After the verdicts were all read, Melville thanked the jurors for their service. Then he turned to Jackson and said: “Your bail is exonerated and you are released.”

The jurors as a group stressed that they had carefully examined the evidence and testimony, referring frequently to the 98 pages of jury instructions as they made their decisions. The strain of the media attention and lengthy service wore on some. Jury foreman Paul Rodriguez, 63, said he had grown “acquainted with Rolaids and Pepto-Bismol.”

The case against Jackson hinged on irreconcilable portrayals of his character and behavior: Prosecutors described a cunning sexual predator who targeted young boys from troubled backgrounds; the defense depicted a childlike innocent who was an easy mark for a family of liars and con artists.

The criminal trial was the culmination of more than a decade of bad blood between Santa Barbara County Dist. Atty. Tom Sneddon and Jackson. Jackson has repeatedly said that Sneddon has a vendetta against him.

The animosity dates back to a 1993 molestation case that ended when the accuser refused to testify against Jackson and accepted a confidential financial settlement reported to be more than $20 million.

Sneddon spoke briefly to reporters after the acquittals, accompanied by his assistants, Ronald Zonen and Gordon Auchincloss.

“Obviously we’re disappointed,” Sneddon said, “but in 37 years, I’ve never quarreled with a jury’s verdict and I’m not going to start now.”

While he declined to get into the specifics of the trial, Sneddon insisted that prosecutors had a solid case. Asked whether he put the wrong family on the stand, he said: “We don’t select our victims.”

Asked if he would stop pursuing Jackson, Sneddon said: “No comment.”

Jackson did not make a public statement, but his father came to the Neverland gate shortly before 6 p.m.

“We’d like to thank our fans for all the support,” he said, telling the crowd his son already was in bed. “He is trying to rest. He’s trying to get strong.”

In court, with no direct physical evidence of abuse, prosecutors argued that Jackson had honed his seduction and molestation of teen and preteen boys into a well-defined pattern, paying a maid’s son as well as the 1993 accuser big settlements.

California law allowed prosecutors to present evidence of alleged past abuse by Jackson, including an incident involving Culkin, star of the popular “Home Alone” films. Culkin and two of the other alleged victims, however, took the stand and denied Jackson molested them.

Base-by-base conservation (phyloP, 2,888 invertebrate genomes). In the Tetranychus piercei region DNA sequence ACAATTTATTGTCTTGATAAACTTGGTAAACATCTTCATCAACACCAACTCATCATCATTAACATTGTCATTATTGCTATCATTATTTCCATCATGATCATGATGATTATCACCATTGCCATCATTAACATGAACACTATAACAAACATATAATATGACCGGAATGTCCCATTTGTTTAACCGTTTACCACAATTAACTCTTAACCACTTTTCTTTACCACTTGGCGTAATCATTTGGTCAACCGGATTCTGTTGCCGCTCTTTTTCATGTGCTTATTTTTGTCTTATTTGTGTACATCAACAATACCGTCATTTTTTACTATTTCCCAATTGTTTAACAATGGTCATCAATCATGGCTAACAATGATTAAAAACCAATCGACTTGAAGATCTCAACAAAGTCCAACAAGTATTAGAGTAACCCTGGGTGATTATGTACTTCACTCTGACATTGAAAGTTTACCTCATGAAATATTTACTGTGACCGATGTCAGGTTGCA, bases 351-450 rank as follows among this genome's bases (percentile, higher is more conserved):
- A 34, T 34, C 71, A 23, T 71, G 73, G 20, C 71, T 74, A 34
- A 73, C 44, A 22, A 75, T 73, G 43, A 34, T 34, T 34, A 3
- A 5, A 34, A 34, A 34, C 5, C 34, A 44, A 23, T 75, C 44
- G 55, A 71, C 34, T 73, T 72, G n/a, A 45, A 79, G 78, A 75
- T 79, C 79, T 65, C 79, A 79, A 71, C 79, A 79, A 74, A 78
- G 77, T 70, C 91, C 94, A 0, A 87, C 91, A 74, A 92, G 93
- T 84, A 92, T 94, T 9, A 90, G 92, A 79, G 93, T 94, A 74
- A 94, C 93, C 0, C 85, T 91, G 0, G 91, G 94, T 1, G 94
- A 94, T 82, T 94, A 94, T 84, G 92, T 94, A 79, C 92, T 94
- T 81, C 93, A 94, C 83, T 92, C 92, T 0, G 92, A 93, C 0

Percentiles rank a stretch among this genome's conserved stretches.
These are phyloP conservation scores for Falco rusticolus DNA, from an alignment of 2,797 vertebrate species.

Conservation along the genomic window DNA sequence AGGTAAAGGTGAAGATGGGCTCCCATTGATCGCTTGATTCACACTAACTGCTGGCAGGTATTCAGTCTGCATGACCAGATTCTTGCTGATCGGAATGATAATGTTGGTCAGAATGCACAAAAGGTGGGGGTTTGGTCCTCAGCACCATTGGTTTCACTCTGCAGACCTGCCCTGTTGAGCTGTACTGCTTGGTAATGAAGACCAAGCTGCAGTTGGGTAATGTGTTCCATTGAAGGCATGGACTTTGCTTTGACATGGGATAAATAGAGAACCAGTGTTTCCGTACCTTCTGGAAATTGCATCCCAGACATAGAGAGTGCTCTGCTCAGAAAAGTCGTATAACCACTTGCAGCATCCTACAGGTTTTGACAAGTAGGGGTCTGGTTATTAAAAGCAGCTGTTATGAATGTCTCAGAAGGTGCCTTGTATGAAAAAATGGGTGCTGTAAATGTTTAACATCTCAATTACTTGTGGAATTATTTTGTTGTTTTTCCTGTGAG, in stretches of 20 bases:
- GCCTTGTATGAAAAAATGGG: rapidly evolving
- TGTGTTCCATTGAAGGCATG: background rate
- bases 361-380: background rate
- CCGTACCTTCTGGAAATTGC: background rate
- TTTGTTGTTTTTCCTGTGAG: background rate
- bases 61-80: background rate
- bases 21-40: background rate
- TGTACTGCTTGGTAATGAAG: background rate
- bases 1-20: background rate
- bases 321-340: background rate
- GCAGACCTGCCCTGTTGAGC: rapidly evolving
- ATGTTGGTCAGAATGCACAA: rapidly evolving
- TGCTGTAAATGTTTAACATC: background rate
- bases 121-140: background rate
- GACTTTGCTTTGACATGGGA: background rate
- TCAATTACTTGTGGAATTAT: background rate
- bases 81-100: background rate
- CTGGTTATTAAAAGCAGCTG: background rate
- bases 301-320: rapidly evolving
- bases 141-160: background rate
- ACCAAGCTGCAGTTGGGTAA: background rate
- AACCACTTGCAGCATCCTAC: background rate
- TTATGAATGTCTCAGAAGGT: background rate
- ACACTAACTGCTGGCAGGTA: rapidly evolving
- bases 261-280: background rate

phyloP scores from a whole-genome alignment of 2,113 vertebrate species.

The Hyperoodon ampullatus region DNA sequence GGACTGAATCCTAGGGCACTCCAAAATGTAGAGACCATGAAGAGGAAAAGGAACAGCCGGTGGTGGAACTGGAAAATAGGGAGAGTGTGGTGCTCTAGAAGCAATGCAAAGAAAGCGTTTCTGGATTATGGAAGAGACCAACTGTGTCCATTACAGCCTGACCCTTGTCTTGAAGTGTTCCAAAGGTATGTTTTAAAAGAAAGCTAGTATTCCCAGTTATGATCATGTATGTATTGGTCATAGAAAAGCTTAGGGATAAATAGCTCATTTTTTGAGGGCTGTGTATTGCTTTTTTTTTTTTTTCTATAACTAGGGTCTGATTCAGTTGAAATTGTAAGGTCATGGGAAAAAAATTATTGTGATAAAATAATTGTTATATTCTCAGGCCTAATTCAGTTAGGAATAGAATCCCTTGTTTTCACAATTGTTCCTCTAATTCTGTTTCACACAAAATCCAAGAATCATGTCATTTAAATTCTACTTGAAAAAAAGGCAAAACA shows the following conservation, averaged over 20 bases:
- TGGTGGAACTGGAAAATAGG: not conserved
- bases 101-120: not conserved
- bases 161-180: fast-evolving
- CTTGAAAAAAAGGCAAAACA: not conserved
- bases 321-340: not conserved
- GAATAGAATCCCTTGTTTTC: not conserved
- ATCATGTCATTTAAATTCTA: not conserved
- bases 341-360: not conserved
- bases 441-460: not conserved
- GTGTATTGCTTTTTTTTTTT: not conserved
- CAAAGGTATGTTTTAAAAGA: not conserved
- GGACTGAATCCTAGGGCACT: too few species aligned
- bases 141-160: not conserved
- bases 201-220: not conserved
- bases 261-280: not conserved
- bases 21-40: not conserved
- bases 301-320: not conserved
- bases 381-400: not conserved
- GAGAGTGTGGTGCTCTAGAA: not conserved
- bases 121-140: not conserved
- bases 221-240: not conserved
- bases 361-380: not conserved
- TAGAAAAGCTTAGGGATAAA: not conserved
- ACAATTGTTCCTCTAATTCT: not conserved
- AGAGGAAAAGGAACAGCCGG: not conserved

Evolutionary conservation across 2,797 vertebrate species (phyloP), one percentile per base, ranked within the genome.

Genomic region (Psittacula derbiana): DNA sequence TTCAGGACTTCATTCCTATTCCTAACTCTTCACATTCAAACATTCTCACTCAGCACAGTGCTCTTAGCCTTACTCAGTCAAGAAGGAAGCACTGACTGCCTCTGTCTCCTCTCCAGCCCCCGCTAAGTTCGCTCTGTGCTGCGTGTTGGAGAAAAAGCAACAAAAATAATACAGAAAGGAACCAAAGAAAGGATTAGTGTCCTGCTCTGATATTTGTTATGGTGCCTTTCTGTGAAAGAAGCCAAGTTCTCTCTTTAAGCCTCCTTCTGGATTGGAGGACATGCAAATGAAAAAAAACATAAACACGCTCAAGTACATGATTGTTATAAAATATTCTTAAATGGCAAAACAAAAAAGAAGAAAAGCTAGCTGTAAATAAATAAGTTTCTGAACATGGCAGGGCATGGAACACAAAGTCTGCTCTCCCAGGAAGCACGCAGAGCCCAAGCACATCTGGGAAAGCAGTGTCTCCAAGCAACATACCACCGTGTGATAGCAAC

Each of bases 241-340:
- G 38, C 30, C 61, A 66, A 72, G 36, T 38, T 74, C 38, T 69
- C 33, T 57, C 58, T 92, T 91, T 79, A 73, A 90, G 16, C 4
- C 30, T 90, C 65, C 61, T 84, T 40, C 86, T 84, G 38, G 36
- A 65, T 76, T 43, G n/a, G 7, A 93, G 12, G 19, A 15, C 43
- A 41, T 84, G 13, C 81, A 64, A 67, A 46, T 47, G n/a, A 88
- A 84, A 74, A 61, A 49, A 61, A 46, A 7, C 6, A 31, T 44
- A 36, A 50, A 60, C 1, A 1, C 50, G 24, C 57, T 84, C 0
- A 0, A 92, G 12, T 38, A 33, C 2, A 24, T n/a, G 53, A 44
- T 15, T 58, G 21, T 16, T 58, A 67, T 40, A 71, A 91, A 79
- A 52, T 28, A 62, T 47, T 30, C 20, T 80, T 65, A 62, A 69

Prosecutors said the accuser in this case, who was being treated for cancer when he met Jackson in 2000, shared characteristics with a number of past alleged victims. He looked like them. He came from a broken home. His mother grew to trust Jackson after he had befriended her family, showering them with attention and gifts.

The reality, prosecutors said, was that Jackson was sharing his bed with the boy, showing him pornography, giving him alcohol, telling him that boys who don’t masturbate grow up to rape women or have sex with animals.

On four occasions, prosecutors charged, Jackson sexually molested the boy. The boy testified that Jackson slid his hand into the boy’s pajama bottoms and masturbated him to orgasm, grounds for the most serious charge he faced. He was also charged with attempted molestation, plying the boy with alcohol and conspiring to hold the boy’s family captive. His brother said he witnessed two of the alleged molestations.

By contrast, Jackson’s attorneys depicted the accusers as a family of liars trying to pull off “the biggest con of their careers.” They successfully shifted jurors’ attention away from Jackson and onto the accuser’s mother, who prosecutors admitted had committed welfare fraud and, according to one defense witness, had fabricated evidence to win a settlement in an unrelated case. The defense argued that the mother coached her son to fabricate molestation allegations so the family could sue Jackson.

In the past, Mesereau said, Jackson had been the victim of bad advice, settling other cases of false accusations. Failing to fight those allegations had made Jackson vulnerable to extortion, he said, adding, “Greed begets greed.”